Something is happening in our World, our economy, our politics, our society, our families, our intimacy and all of the Aliveness that surrounds us. The relational qualities of what is occurring in larger Living Systems reflect the qualities occurring in the smaller Living Systems that compose them, all the way down to the qualities of our social, familial, individual, cellular and intracellular vitality.
Aliveness does not emerge in bubbles of disconnected “individual moments.” Don’t take my word for it. Grow something and pay attention to it. To “be Present” is not to seek refuge in some momentary bubble of “Now” cut off from all other Awareness but to begin to tune into the Great Presence that Aliveness emerges in. To BE Present is to Notice how we are, how we are related and to consciously re-cognize ourselves unfolding in a web of profound consequence and patterning. We are connected, deeply. We are patterned multi-generationally through neurological structures, Bio-Logical processes, and relationships.
To re-cognize comes from the Latin re: “again” + com: “together, with” + gnoscere: “to know.” We reawaken our capacity to “know together with,” in connection.
Consequence comes from the Latin com: “together, with” + sequi: “to follow.” This words also points to emergence as a Quality of Aliveness: Aliveness follows from and together with the Aliveness it follows and is surrounded by, not only in space, but in the emergent process of our development.
In the appreciation of the Emergent Qualities of Aliveness, OUR Aliveness, there is the possibility of Noticing what, exactly, these Qualities are. What Qualities of your experience and development concern you, perhaps upset you, seek comprehension, connection and completion? Can you feel this? Can you connect to this, in you, experientially? What were the Qualities of your relationships with and in the places and people who have been formative in your Life? How about with the places and people you live in and with now?
The Qualities that define our Development fulfill our Aliveness… or frustrate it, and certainly both in a whole variety of combinations. To grow up as Welcome is not just a matter of emotion. It is growing up in the company of someone with whom there is attunement, with a Quality of Presence, Availability and Noticing. Parents’ Capacity to regulate their own affect and to model that affective regulation allows them to serve as a critically-essential affective “ground” for the normal stress of development. With the emergence of new capacities and structures which are not yet integrated, a child experiences developmental stress until she grows the capacity to master each emerging ability. This stress causes a slight elevation in cortisol in the child, which the mother, if she is in connection with her child, will also experience as her stress, with resulting elevation in her stress hormone. When the mother regulates her stress, she grounds her child’s developmental stress by regulating her own stress and her own cortisol levels go back down and her child’s follows suit. There is attunement. If you are interested in this topic, I can’t stress enough how important the work of Dr. Allan N. Schore, and many other contributors to his work, is.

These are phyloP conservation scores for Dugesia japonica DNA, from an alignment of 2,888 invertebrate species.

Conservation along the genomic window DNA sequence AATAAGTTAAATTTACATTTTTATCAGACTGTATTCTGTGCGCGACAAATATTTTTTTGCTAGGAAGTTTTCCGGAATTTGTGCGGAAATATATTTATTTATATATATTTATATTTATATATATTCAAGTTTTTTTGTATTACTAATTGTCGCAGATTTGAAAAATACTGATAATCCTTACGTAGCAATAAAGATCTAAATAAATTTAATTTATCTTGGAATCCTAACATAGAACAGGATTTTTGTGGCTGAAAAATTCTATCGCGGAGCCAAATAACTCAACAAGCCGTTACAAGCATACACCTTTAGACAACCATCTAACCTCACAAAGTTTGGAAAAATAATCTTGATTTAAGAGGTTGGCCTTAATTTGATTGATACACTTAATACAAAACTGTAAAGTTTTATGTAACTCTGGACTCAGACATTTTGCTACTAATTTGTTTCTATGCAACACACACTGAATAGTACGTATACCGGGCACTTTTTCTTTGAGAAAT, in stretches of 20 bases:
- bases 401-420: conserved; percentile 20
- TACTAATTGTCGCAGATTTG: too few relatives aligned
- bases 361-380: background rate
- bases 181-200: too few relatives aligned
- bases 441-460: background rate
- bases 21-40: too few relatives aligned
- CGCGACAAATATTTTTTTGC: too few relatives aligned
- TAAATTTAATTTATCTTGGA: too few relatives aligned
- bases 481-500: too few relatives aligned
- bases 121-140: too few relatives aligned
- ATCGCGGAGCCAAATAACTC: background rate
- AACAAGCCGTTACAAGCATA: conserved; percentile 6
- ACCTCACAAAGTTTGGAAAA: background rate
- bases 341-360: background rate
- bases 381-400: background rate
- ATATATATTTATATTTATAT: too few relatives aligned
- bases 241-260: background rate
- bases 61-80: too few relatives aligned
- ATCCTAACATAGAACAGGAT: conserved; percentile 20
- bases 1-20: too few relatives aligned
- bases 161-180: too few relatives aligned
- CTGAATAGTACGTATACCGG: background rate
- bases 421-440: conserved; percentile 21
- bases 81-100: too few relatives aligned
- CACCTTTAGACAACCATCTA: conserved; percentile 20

If, on the other hand, the mother is in overwhelm or the connection is not continuous, the child’s cortisol levels, which is toxic to new nerve cell growth, remains elevated and our entire development takes a radically different course. Our development not only deviates toward emphasizing more primitive, survival and crisis-based, fight-flight-or-freeze structures, but our higher potentials fail to develop fully without the continuous, connected attunement which drives neural development throughout our emotional, intellectual, creative, and regulative centers.
Many of us did not grow up with the kind of continuous, in-arms, on-the-body connection with inwardly-connected and outwardly-supported mothers that has been our evolutionary norm for millions of years. Few “modern” mothers I know provide this level of constant connection and affective regulation for their children or have had it provided for them. Patterns established become adapted to, embodied and we relate to Life out of and repeat these patterns, not just in future relationships but multi-generationally, as well.
I see many “adults” yearning, still, for Connection as if it were something that may or may not come to them. We may wait for it, passively, from others. Some simply dismiss the Fulfillment of this foundational human desire as an impossibility. Many spend most of our lives stuck in the denied grief of what we yearn for yet don’t experience beyond yearning.
How many of us know Connection as a state of Being to, literally, grow into, individually and together? During most of the Human Adventure Connection was the Adventure because it’s the very intelligence of how Aliveness flourishes in Aliveness. Connection is the logic of Living Intelligence.